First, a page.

EGG HARBOR TOWNSHIP — With a state law requiring the district to take action and members of the community expressing concerns, the township Board of Education created a compromise in its latest version of the district’s proposed policy for transgender students that was debuted at Tuesday’s workshop meeting.
The school board did not take a vote on the final reading of the policy, but many in the crowd of nearly 100 residents who attended this week’s meeting stood to speak about it.
Several of Tuesday’s attendees were dressed in purple, a color that signifies support for the LGBTQ community, and although they thanked the board for taking a step to implement the policy, several spoke out against a change regarding parental notification.
The heavily amended proposal includes the elimination of language stating that “the school district shall accept a student’s asserted gender identity; parental consent is not required,” a sticking point for residents at last month’s meeting.
The policy now states that the superintendent or designee “shall ensure that students with gender identity or expression concerns and their parents/guardians shall be given the opportunity to discuss these issues and participate in the educational planning and programming for their students.”
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“However, based on the age, grade, maturity, and other factors relating to the student, the superintendent or designee may notify parents/guardians about the student’s asserted gender identity or expression; prior to any staff member calling or referring to the student by a name other than their birth name or derivative,” the policy reads. “Students who do not want their parents/guardians to know about their transgender status shall be addressed on a case-by-case basis.”
Jake Sanders, a transgender resident of the township, told the school board that the reason the state-issued transgender policy guidance said parental consent is not needed for a student to be recognized as transgender at the school was because it could lead to family rejection, putting the student at risk.
Egg Harbor Township High School senior Sarah Serneabad, 18, a member of the Gay Straight Alliance club, said not passing a policy would put transgender students at risk of health problems from avoiding eating, drinking and using the bathroom while at school.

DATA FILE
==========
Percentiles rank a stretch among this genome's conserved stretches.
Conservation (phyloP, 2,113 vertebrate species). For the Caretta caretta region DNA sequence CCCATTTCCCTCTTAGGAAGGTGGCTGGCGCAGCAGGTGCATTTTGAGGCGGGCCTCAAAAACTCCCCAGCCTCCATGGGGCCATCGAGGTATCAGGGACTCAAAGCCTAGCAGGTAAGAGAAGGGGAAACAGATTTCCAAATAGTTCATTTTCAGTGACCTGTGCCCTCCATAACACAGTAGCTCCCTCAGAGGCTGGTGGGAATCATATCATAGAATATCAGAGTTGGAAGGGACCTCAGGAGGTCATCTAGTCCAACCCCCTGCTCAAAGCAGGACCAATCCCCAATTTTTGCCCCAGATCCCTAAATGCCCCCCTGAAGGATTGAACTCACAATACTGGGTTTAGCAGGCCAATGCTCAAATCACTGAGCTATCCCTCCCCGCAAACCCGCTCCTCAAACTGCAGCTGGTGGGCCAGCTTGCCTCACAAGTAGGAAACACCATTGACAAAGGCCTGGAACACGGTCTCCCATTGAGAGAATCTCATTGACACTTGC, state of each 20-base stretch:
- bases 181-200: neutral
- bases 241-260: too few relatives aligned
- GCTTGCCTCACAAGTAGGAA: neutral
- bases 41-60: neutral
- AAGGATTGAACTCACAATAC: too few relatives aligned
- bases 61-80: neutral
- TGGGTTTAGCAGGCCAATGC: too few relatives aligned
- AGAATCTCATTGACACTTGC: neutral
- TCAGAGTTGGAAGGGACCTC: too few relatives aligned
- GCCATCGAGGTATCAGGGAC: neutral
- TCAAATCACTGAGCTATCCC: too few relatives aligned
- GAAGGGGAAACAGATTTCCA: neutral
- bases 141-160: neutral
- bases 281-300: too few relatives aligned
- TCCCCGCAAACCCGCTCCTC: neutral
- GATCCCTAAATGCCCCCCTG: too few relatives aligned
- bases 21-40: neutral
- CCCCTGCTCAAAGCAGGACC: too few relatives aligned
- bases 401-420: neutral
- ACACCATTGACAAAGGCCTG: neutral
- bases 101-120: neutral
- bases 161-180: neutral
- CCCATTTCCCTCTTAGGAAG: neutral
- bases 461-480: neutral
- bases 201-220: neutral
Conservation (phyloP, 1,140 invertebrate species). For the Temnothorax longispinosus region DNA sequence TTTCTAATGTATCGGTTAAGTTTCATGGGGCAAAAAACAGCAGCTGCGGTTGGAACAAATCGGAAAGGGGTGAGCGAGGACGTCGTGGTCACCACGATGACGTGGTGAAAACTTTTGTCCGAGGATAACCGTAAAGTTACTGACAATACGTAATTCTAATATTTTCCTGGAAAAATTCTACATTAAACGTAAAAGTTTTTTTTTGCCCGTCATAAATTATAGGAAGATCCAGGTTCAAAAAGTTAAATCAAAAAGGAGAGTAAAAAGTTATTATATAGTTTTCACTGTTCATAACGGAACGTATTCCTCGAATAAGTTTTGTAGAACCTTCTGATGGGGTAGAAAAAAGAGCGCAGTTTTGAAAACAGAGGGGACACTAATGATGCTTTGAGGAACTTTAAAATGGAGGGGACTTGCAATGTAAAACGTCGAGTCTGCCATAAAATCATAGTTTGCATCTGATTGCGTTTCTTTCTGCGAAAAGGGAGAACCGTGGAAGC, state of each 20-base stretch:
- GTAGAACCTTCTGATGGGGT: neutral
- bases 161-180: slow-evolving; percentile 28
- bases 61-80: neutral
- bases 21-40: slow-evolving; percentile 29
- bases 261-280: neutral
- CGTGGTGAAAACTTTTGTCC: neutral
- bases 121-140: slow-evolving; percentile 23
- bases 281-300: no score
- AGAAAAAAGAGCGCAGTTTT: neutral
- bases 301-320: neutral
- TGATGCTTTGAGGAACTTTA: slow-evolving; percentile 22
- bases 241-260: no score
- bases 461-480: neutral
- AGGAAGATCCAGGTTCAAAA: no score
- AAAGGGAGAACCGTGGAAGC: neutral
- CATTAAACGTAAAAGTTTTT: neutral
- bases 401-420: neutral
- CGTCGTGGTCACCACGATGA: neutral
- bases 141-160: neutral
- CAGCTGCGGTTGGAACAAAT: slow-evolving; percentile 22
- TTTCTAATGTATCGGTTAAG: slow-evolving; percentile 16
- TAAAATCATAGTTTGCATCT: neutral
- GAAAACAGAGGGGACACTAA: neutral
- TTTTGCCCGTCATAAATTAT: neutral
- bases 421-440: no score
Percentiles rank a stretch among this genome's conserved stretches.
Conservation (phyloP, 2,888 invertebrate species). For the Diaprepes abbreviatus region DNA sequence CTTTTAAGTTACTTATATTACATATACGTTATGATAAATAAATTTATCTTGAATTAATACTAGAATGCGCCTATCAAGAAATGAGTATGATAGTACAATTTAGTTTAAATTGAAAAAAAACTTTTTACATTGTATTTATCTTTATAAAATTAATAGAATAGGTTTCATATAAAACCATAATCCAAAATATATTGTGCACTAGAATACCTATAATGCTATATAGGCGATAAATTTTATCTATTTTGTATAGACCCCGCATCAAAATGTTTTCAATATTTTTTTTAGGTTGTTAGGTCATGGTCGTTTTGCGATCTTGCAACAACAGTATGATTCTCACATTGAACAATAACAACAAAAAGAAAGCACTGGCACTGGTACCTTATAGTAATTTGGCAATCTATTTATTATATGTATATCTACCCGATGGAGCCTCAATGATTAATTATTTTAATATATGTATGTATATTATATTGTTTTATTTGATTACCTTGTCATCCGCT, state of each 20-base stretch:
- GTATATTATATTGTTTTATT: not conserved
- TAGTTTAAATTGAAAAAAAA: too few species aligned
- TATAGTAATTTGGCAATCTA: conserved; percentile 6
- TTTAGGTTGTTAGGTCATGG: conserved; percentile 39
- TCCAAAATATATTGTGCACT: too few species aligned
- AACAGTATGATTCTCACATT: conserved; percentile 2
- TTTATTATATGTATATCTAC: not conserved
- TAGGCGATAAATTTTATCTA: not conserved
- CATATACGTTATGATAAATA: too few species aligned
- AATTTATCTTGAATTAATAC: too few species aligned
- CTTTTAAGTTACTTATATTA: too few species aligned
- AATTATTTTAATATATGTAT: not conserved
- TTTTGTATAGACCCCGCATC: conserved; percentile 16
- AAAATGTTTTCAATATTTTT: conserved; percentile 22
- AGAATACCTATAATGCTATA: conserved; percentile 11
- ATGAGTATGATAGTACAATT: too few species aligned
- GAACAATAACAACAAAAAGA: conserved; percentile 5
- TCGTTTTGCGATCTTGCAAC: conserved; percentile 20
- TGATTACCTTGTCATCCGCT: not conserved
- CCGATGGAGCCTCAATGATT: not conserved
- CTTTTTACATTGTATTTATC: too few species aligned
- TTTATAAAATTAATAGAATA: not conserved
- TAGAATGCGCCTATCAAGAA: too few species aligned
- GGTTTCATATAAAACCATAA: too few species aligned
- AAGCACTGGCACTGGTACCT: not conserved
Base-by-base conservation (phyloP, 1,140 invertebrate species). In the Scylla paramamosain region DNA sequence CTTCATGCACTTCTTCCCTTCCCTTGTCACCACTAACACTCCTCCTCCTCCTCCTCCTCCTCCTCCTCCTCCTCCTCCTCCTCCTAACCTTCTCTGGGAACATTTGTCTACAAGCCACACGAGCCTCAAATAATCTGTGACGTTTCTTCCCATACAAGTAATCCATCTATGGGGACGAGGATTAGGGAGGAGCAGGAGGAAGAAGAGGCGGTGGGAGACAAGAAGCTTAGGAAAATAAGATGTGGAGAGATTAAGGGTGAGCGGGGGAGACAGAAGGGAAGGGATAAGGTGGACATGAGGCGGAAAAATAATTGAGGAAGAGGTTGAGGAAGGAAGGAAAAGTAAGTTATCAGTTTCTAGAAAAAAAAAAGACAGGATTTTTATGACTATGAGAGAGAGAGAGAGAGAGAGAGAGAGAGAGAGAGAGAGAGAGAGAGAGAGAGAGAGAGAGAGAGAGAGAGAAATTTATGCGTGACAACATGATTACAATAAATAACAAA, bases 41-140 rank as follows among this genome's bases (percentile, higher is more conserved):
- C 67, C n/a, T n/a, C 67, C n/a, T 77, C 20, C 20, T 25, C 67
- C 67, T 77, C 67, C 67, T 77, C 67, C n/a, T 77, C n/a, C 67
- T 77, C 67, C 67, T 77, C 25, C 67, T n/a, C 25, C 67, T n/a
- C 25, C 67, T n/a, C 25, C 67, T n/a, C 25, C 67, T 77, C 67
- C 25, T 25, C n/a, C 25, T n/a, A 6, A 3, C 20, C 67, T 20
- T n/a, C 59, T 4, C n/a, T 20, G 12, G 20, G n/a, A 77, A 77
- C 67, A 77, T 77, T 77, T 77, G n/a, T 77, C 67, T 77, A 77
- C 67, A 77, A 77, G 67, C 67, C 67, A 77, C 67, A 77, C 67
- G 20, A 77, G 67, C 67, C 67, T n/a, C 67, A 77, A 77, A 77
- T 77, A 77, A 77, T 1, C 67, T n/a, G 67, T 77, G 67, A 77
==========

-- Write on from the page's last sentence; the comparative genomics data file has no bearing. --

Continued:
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“The transgender community already has gone through an excessive amount of hardships,” she said. “I urge everyone skeptical of this policy to reconsider their stance on the issue.”
Township resident Mike Merlino said he spoke out against the transgender policy three years ago when it was up for a vote and he was still against it. He said it was not the will of the community, but rather a progressive, liberal agenda.
“It always seems that someone who screams the loudest is able to get their way,” Merlino said. “I don’t believe what we’re discussing here today is a reflection of our community.”
Others said they are not afraid of transgender students, but rather think that cisgender students would try to take advantage of the bathroom policy.
“When you have kids who know how to play the game, you’re going to have individuals who are going to take advantage of the protections afforded to others for their own jolly,” said resident George Moore.
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Atlantic County Freeholder Caren Fitzpatrick attended the meeting and sat with several attendees dressed in purple.
“This is the law. You have to pass a policy. I think you’ve put a lot of thought into it. I applaud you being inclusive and caring for all the children in Egg Harbor Township,” Fitzpatrick told the board.
Assistant Superintendent Stephen Santilli, who presented the revisions to the transgender policy Tuesday night, said the opening paragraphs were modified to remove references to the law but keep intact the intent of the policy, which he said was about inclusion.
“My opinion is it kind of softened it a little bit,” Santilli said.
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He said the changes to parental notification created a balance between a parent’s right to know information about their child and a particular child’s situation.
In addition, Santilli said members of the school board toured the schools’ bathrooms, locker rooms and other facilities that would be affected by the policy to see where privacy improvements could be made.
The policy changes the language regarding access to facilities to make clear that any student who is uncomfortable using a sex-segregated restroom or locker room will be provided with an alternative.
“A transgender student shall not be required to use a locker room or restroom that conflicts with the student’s gender identity or expression consistently asserted at school,” the policy states.
The policy does not address concerns presented by residents about gender identity and school sports except to state that “all students will be allowed to participate in a manner consistent with their gender identity and consistent with New Jersey State Interscholastic Athletic Association NJSIAA by-laws.”
The final vote on the policy is scheduled for Nov. 26.